Hewlett-Packard (HP) laid its Java cards firmly on the table at its annual user conference this week, when it gave its first wholehearted commitment to support the language.
HP has until now quietly endorsed Java from the sidelines, without participating actively in the hype or clarifying its Java strategy.
But the hardware vendor was careful to point out that it would not take sides against close ally, Microsoft, in the 'keep Java pure' debate, even though the software giant has been widely accused of trying to sabotage the whole Java effort for its own ends.
Rick Belluzzo, executive vice president of HP's computer organisation, said the firm?s strategy was to ?embrace and add value? to Java because it was interested in meeting users? needs rather than supporting industry factions.
HP would continue to operate a two-pronged operating system strategy, he added, and would continue to support its own Unix variant, HP/UX and Microsoft?s Windows NT, because this was a ?realistic? policy in a heterogeneous world.
But he said he saw Java as a means of making IT more pervasive. ?Information and computing power will be as readily available as utilities?, he said. ?You will notice [IT?s] absence, not its presence. That?s where IT?s heading.?
As a result, HP will enhance the five core elements of its business - systems, imaging, software infrastructure, services and solutions, and distributed printing - to support the idea of the extended enterprise. This means an Internet-based infrastructure that will enable organisations to re-engineer the way they do business.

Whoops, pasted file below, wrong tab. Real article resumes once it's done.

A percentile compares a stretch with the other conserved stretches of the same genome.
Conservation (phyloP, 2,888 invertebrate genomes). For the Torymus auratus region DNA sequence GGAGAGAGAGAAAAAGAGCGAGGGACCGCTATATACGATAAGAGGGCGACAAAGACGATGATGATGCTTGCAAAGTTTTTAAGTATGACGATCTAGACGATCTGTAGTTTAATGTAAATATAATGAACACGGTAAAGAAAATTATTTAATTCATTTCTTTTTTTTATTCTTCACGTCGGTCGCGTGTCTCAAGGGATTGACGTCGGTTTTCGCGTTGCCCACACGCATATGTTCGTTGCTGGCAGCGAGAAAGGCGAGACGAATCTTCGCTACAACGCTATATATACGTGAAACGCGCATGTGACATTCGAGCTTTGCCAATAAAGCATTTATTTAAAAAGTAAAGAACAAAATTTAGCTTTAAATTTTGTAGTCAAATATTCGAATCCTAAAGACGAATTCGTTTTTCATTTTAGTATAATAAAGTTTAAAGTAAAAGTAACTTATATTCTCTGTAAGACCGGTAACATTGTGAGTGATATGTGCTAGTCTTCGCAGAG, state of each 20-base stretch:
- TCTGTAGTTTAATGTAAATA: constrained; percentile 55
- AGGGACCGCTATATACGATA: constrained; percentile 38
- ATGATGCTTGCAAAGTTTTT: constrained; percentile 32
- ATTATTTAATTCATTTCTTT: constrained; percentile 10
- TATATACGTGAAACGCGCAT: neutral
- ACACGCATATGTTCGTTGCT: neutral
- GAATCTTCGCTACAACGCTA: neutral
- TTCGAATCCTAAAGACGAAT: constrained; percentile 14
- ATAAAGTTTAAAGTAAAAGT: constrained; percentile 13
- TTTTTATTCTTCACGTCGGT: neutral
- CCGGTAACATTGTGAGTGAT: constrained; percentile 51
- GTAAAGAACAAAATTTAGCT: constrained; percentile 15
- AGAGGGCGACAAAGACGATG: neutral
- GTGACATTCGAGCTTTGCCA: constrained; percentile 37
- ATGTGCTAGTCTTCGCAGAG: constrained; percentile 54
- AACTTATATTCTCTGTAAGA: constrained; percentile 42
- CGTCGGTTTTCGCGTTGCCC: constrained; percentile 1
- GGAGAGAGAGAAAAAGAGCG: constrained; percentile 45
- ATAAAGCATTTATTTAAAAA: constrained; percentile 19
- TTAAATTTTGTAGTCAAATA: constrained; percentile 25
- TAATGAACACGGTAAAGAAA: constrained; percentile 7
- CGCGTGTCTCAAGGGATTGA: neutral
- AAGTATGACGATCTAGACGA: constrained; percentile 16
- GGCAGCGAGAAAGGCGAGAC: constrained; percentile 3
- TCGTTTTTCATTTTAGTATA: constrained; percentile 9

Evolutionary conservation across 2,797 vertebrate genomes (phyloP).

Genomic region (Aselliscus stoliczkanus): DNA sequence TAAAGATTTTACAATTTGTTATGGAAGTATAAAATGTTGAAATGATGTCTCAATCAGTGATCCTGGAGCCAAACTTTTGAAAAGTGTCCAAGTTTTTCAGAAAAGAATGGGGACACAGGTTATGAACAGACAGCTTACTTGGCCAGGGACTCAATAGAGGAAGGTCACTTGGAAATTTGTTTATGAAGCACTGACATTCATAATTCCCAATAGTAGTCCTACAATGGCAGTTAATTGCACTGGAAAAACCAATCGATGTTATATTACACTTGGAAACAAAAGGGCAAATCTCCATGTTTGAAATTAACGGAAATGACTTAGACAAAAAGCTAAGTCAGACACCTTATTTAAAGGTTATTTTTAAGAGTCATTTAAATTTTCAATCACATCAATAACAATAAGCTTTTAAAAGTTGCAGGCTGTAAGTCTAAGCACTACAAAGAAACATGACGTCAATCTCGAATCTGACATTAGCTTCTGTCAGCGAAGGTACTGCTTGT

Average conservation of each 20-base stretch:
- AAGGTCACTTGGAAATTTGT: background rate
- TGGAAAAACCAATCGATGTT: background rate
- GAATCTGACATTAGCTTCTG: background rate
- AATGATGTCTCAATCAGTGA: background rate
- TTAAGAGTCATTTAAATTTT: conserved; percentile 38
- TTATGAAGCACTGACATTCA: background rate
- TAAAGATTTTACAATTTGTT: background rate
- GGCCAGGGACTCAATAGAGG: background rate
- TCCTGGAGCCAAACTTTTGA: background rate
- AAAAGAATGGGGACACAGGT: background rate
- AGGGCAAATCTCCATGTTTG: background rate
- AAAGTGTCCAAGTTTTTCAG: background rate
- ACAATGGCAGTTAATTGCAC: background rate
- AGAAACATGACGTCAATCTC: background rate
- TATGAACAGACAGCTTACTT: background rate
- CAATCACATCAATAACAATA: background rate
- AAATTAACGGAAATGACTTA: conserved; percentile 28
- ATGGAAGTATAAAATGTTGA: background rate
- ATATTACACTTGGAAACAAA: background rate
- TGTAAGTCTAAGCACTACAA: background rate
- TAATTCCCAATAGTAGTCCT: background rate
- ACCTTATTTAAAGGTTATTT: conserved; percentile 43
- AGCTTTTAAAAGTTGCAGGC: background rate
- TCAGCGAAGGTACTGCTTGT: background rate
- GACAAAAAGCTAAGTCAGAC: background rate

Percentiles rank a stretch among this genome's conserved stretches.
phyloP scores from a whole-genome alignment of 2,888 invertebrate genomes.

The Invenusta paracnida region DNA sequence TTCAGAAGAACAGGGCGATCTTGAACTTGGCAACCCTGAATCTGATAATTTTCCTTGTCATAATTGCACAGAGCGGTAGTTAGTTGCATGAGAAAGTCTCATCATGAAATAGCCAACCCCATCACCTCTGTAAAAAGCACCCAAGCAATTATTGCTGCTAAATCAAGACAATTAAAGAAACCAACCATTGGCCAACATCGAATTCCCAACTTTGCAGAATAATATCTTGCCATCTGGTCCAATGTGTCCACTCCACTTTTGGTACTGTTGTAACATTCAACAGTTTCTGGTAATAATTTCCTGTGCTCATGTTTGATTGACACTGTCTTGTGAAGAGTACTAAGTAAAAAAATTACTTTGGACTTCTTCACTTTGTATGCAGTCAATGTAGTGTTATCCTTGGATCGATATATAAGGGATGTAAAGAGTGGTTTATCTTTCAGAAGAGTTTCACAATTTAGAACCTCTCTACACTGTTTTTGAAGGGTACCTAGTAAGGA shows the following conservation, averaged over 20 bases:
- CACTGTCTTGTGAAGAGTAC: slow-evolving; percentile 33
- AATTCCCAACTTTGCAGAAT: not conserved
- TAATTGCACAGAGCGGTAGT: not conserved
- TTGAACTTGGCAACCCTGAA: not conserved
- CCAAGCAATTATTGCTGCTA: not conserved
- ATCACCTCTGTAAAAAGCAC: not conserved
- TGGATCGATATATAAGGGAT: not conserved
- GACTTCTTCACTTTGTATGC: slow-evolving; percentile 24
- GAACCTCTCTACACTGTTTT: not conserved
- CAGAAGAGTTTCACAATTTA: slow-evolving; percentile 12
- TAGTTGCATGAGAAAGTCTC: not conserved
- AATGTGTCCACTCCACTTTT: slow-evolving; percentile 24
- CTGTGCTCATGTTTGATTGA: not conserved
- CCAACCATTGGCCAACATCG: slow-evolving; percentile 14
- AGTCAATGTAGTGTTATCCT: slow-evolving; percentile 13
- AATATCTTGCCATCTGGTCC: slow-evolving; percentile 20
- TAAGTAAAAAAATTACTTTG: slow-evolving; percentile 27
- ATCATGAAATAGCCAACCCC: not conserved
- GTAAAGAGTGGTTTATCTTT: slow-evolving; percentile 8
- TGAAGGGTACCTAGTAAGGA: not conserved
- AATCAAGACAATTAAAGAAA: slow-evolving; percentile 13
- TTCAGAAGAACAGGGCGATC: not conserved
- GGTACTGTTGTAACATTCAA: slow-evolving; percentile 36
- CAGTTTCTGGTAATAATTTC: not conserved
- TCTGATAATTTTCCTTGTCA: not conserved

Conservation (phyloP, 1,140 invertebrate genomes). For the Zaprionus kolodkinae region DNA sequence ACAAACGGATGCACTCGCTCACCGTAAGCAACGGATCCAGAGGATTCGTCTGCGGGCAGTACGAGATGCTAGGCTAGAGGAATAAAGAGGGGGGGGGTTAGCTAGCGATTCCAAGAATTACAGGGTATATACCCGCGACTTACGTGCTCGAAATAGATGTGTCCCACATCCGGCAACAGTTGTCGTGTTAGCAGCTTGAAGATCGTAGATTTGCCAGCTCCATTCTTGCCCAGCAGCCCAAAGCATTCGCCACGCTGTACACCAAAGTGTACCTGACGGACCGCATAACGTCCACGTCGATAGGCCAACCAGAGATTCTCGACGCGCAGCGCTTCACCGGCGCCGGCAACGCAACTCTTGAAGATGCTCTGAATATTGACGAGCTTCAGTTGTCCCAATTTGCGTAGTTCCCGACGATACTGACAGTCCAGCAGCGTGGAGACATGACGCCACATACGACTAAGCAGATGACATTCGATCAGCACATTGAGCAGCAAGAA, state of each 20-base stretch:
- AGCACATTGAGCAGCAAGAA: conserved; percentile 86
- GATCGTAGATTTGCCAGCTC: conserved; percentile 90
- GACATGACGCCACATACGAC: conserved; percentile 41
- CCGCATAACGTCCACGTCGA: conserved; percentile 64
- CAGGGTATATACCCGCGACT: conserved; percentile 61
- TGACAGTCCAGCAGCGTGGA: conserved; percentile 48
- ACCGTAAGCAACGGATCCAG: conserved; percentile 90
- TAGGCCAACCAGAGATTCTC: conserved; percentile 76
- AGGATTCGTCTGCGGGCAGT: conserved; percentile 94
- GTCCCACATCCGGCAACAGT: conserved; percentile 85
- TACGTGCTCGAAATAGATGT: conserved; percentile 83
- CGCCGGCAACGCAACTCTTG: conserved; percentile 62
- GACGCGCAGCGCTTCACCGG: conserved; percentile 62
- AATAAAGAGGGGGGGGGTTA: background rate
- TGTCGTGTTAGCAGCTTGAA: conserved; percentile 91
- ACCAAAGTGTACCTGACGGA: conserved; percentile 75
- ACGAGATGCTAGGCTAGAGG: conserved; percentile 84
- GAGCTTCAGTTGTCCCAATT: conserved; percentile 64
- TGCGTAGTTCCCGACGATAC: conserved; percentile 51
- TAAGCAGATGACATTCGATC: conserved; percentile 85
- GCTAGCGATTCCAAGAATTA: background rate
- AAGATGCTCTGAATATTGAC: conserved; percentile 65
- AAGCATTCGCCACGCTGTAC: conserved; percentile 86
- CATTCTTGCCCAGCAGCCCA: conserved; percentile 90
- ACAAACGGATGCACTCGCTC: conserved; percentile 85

The supplier is currently working on a pocket-sized, handheld Web server that runs Java and is now at the prototyping stage. Although no release dates were given, Beluzzo described the device as suitable for the dream of the extended enterprise.
Other Java-related initiatives include enhancing the language by means of HP?s own Just-In-Time compiler and enabling Java to handle remote printing, so information can be transferred electronically, but printed only when it reaches the intended recipient.
HP said it was also working on making its object request broker work better with Java-based applets and applications.
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